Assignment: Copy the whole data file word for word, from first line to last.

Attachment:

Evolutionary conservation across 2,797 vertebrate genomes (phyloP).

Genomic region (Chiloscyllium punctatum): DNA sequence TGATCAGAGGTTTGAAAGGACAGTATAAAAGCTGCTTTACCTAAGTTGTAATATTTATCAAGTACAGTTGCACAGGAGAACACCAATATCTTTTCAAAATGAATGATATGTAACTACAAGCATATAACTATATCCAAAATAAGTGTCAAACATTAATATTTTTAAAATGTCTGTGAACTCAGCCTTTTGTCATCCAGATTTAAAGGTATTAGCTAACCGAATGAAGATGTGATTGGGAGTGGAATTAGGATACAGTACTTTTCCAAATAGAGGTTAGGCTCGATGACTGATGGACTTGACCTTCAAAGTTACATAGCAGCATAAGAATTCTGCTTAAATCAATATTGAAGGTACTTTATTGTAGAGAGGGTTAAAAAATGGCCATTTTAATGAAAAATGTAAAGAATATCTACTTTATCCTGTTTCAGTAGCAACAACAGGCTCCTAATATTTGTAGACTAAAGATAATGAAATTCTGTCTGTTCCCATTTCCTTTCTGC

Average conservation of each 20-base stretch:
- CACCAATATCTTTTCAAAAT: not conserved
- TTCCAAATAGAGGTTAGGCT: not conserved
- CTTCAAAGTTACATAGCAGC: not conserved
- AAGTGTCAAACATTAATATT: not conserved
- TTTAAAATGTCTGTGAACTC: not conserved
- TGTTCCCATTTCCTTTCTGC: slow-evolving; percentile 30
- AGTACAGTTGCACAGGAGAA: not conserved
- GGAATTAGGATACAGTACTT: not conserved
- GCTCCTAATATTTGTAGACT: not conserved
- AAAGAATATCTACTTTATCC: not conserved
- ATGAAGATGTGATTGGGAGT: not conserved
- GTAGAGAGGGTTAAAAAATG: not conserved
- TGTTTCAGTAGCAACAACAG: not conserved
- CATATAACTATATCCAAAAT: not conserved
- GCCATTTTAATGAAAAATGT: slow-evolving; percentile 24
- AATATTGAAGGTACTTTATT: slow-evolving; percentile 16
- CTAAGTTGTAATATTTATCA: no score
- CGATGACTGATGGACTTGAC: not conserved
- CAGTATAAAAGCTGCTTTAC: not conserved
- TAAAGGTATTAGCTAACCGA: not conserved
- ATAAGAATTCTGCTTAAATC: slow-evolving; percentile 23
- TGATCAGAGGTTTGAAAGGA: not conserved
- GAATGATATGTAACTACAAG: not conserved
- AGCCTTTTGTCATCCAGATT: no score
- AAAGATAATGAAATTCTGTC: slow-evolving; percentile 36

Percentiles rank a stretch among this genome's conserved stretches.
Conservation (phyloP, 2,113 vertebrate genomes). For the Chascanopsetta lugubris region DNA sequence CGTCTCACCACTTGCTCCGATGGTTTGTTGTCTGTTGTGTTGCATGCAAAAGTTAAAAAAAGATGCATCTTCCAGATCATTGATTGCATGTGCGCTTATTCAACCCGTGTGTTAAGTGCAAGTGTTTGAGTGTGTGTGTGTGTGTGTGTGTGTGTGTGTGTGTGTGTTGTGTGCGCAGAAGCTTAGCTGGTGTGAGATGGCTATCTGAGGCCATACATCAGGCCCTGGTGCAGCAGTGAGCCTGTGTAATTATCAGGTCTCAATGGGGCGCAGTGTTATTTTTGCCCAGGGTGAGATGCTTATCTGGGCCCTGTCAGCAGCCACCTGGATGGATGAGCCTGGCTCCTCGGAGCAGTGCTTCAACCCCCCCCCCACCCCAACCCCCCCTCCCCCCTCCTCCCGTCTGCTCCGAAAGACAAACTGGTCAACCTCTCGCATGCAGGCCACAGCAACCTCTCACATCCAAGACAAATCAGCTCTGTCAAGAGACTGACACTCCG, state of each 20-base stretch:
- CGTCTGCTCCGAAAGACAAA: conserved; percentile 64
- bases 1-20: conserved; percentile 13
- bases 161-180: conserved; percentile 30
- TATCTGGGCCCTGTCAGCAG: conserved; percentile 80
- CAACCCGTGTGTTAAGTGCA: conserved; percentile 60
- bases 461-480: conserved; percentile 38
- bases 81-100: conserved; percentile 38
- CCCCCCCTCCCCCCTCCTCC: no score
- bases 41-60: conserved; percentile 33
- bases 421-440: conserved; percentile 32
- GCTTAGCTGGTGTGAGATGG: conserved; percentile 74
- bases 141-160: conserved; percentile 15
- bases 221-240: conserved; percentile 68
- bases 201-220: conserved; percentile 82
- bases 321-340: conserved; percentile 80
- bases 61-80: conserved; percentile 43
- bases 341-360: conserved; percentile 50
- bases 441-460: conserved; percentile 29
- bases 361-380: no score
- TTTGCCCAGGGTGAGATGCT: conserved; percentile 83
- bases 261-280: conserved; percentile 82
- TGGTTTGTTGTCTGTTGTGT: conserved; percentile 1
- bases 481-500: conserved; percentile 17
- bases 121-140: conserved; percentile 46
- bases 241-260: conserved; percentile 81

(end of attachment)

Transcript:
Evolutionary conservation across 2,797 vertebrate genomes (phyloP).

Genomic region (Chiloscyllium punctatum): DNA sequence TGATCAGAGGTTTGAAAGGACAGTATAAAAGCTGCTTTACCTAAGTTGTAATATTTATCAAGTACAGTTGCACAGGAGAACACCAATATCTTTTCAAAATGAATGATATGTAACTACAAGCATATAACTATATCCAAAATAAGTGTCAAACATTAATATTTTTAAAATGTCTGTGAACTCAGCCTTTTGTCATCCAGATTTAAAGGTATTAGCTAACCGAATGAAGATGTGATTGGGAGTGGAATTAGGATACAGTACTTTTCCAAATAGAGGTTAGGCTCGATGACTGATGGACTTGACCTTCAAAGTTACATAGCAGCATAAGAATTCTGCTTAAATCAATATTGAAGGTACTTTATTGTAGAGAGGGTTAAAAAATGGCCATTTTAATGAAAAATGTAAAGAATATCTACTTTATCCTGTTTCAGTAGCAACAACAGGCTCCTAATATTTGTAGACTAAAGATAATGAAATTCTGTCTGTTCCCATTTCCTTTCTGC

Average conservation of each 20-base stretch:
- CACCAATATCTTTTCAAAAT: not conserved
- TTCCAAATAGAGGTTAGGCT: not conserved
- CTTCAAAGTTACATAGCAGC: not conserved
- AAGTGTCAAACATTAATATT: not conserved
- TTTAAAATGTCTGTGAACTC: not conserved
- TGTTCCCATTTCCTTTCTGC: slow-evolving; percentile 30
- AGTACAGTTGCACAGGAGAA: not conserved
- GGAATTAGGATACAGTACTT: not conserved
- GCTCCTAATATTTGTAGACT: not conserved
- AAAGAATATCTACTTTATCC: not conserved
- ATGAAGATGTGATTGGGAGT: not conserved
- GTAGAGAGGGTTAAAAAATG: not conserved
- TGTTTCAGTAGCAACAACAG: not conserved
- CATATAACTATATCCAAAAT: not conserved
- GCCATTTTAATGAAAAATGT: slow-evolving; percentile 24
- AATATTGAAGGTACTTTATT: slow-evolving; percentile 16
- CTAAGTTGTAATATTTATCA: no score
- CGATGACTGATGGACTTGAC: not conserved
- CAGTATAAAAGCTGCTTTAC: not conserved
- TAAAGGTATTAGCTAACCGA: not conserved
- ATAAGAATTCTGCTTAAATC: slow-evolving; percentile 23
- TGATCAGAGGTTTGAAAGGA: not conserved
- GAATGATATGTAACTACAAG: not conserved
- AGCCTTTTGTCATCCAGATT: no score
- AAAGATAATGAAATTCTGTC: slow-evolving; percentile 36

Percentiles rank a stretch among this genome's conserved stretches.
Conservation (phyloP, 2,113 vertebrate genomes). For the Chascanopsetta lugubris region DNA sequence CGTCTCACCACTTGCTCCGATGGTTTGTTGTCTGTTGTGTTGCATGCAAAAGTTAAAAAAAGATGCATCTTCCAGATCATTGATTGCATGTGCGCTTATTCAACCCGTGTGTTAAGTGCAAGTGTTTGAGTGTGTGTGTGTGTGTGTGTGTGTGTGTGTGTGTGTGTTGTGTGCGCAGAAGCTTAGCTGGTGTGAGATGGCTATCTGAGGCCATACATCAGGCCCTGGTGCAGCAGTGAGCCTGTGTAATTATCAGGTCTCAATGGGGCGCAGTGTTATTTTTGCCCAGGGTGAGATGCTTATCTGGGCCCTGTCAGCAGCCACCTGGATGGATGAGCCTGGCTCCTCGGAGCAGTGCTTCAACCCCCCCCCCACCCCAACCCCCCCTCCCCCCTCCTCCCGTCTGCTCCGAAAGACAAACTGGTCAACCTCTCGCATGCAGGCCACAGCAACCTCTCACATCCAAGACAAATCAGCTCTGTCAAGAGACTGACACTCCG, state of each 20-base stretch:
- CGTCTGCTCCGAAAGACAAA: conserved; percentile 64
- bases 1-20: conserved; percentile 13
- bases 161-180: conserved; percentile 30
- TATCTGGGCCCTGTCAGCAG: conserved; percentile 80
- CAACCCGTGTGTTAAGTGCA: conserved; percentile 60
- bases 461-480: conserved; percentile 38
- bases 81-100: conserved; percentile 38
- CCCCCCCTCCCCCCTCCTCC: no score
- bases 41-60: conserved; percentile 33
- bases 421-440: conserved; percentile 32
- GCTTAGCTGGTGTGAGATGG: conserved; percentile 74
- bases 141-160: conserved; percentile 15
- bases 221-240: conserved; percentile 68
- bases 201-220: conserved; percentile 82
- bases 321-340: conserved; percentile 80
- bases 61-80: conserved; percentile 43
- bases 341-360: conserved; percentile 50
- bases 441-460: conserved; percentile 29
- bases 361-380: no score
- TTTGCCCAGGGTGAGATGCT: conserved; percentile 83
- bases 261-280: conserved; percentile 82
- TGGTTTGTTGTCTGTTGTGT: conserved; percentile 1
- bases 481-500: conserved; percentile 17
- bases 121-140: conserved; percentile 46
- bases 241-260: conserved; percentile 81